The show maintains the Groening look — the popped eyes, the weak chins, the overbites. Indeed, Elfo, who is rendered in a wobbly line, is more reminiscent of his own comic-strip work than of their animated descendants.
“All of the characters basically are inspired by how I drew when I was 12 years old,” Groening said. “I had a character named Melvin who basically looked like Elfo and wore the little shorts. People are saying ,’Oh, it’s like Bart,’ but I go, ‘No, like Melvin.’ ”
But the figures exist in a fresh environment, on backgrounds that have something of the hand-drawn sketchbook feel of 1960s and ’70s Disney, rather than the hard lines and candy colors of “The Simpsons.” The layouts, which often put small figures into big spaces, feel newly cinematic.
Possibly because of the more realistic milieu, they found, said Weinstein, “that when we have violence it has to be really funny or clever, otherwise it just seems crass or it’s upsetting.”
“It was bloodier at first,” Groening added.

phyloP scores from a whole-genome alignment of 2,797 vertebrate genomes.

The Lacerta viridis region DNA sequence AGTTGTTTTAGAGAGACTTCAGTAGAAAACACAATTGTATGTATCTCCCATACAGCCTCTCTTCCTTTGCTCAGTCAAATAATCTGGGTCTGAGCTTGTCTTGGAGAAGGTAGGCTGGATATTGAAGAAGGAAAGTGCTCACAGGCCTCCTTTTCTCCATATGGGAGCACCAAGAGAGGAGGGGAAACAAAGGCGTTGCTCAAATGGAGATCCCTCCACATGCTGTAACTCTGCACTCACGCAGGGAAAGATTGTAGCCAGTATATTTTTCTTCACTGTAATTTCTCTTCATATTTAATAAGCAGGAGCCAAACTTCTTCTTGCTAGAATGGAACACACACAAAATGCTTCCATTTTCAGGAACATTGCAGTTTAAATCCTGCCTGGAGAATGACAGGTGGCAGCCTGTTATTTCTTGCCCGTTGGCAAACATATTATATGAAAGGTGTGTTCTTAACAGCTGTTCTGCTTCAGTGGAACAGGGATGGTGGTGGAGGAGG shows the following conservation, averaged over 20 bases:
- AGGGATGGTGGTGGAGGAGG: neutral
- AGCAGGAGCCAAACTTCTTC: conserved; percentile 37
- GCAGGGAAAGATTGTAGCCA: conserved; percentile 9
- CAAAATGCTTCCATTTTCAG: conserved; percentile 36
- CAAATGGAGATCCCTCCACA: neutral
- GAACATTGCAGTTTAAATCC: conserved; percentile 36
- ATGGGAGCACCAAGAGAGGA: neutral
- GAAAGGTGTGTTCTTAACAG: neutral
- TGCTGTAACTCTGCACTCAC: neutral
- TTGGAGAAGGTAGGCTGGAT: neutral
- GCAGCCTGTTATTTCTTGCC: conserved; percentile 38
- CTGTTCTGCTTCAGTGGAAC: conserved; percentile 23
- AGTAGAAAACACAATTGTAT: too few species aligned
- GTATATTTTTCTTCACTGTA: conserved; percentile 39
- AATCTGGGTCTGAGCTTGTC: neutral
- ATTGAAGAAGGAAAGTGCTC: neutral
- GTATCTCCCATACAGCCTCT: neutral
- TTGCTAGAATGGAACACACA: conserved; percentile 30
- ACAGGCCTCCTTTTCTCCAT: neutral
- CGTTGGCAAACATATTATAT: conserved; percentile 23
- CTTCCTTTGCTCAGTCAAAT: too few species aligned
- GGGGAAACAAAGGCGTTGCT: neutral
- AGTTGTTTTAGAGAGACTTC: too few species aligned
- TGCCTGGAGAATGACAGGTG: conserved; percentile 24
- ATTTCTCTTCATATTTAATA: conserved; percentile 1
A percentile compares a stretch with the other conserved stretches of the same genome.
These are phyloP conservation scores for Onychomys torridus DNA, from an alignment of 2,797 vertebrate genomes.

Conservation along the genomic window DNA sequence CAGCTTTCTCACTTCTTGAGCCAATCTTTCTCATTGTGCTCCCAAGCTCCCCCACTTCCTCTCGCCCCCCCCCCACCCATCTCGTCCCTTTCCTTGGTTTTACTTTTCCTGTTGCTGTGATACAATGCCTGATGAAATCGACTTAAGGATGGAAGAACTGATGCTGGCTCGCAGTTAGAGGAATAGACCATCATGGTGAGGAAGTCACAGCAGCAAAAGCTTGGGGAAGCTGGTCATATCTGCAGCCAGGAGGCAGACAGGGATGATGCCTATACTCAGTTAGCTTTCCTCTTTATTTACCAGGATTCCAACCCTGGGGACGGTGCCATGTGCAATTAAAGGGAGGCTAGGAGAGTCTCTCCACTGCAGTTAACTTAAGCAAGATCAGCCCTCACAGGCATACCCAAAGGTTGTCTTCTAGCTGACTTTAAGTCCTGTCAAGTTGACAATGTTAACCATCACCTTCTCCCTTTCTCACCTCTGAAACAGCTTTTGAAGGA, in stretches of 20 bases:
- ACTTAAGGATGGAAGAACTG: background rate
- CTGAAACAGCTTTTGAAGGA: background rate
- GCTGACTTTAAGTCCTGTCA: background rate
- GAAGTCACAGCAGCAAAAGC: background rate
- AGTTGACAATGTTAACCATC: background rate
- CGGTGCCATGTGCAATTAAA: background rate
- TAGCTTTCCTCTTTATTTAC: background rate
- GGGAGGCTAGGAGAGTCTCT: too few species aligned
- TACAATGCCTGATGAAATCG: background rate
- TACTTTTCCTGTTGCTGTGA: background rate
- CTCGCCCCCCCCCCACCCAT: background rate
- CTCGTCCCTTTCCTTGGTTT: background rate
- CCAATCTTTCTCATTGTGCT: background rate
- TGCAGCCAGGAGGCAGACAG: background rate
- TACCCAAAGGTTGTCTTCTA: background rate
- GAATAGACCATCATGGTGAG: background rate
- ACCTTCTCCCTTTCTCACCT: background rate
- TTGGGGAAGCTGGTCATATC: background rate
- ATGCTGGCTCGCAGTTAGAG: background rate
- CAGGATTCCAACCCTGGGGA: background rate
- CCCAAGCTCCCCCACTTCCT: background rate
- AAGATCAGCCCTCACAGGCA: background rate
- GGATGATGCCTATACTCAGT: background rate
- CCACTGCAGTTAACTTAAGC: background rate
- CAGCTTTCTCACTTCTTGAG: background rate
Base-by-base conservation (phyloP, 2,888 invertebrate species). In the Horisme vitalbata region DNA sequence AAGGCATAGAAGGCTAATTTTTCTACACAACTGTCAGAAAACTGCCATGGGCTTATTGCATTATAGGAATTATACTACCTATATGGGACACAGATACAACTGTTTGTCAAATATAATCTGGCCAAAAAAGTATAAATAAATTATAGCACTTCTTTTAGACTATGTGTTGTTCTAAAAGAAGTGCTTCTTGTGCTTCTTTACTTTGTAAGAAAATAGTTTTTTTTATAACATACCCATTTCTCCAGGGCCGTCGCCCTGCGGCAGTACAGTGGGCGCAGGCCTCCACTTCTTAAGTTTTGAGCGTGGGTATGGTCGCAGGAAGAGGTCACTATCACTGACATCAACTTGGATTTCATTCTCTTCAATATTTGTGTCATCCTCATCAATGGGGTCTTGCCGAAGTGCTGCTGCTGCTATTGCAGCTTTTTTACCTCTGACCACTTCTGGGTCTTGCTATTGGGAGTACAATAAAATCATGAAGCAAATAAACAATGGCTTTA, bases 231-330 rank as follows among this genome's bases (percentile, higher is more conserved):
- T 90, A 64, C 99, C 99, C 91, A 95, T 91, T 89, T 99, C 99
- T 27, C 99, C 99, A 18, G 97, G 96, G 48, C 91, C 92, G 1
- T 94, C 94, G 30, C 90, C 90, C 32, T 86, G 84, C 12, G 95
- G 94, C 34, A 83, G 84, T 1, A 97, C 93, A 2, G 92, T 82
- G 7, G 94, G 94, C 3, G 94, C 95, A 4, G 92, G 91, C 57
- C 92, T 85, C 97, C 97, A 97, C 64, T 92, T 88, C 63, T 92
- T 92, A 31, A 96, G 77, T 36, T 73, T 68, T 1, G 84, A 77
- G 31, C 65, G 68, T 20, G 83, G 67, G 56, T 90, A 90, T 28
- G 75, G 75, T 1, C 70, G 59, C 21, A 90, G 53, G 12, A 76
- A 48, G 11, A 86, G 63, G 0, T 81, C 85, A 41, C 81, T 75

“We took out blood,” Weinstein said.
“Well, there’s some blood.”
The show imports a host of “Futurama” talent — that show, says Weinstein, “felt like a family” and “Disenchantment” is the reunion they have “until ‘Futurama comes back,’ which I think people are secretly hoping it will.” The writers room, he said, is half “old farts” and half “30 and under.”
"I grew up watching 'Scooby-Doo,'" he continued, "but they grew up with 'The Simpsons' so they've evolved comedically more than we have. And they’re willing to embrace emotion, where I think the older writers are likely to be, like, 'Oh, we have to undercut this.’ ”
Andre and Jacobson are, of course, writers in their own right, with shows of their own — Andre the host of the surrealist "The Eric Andre Show" on Adult Swim, Jacobson the Abbi of Comedy Central's "Broad City.”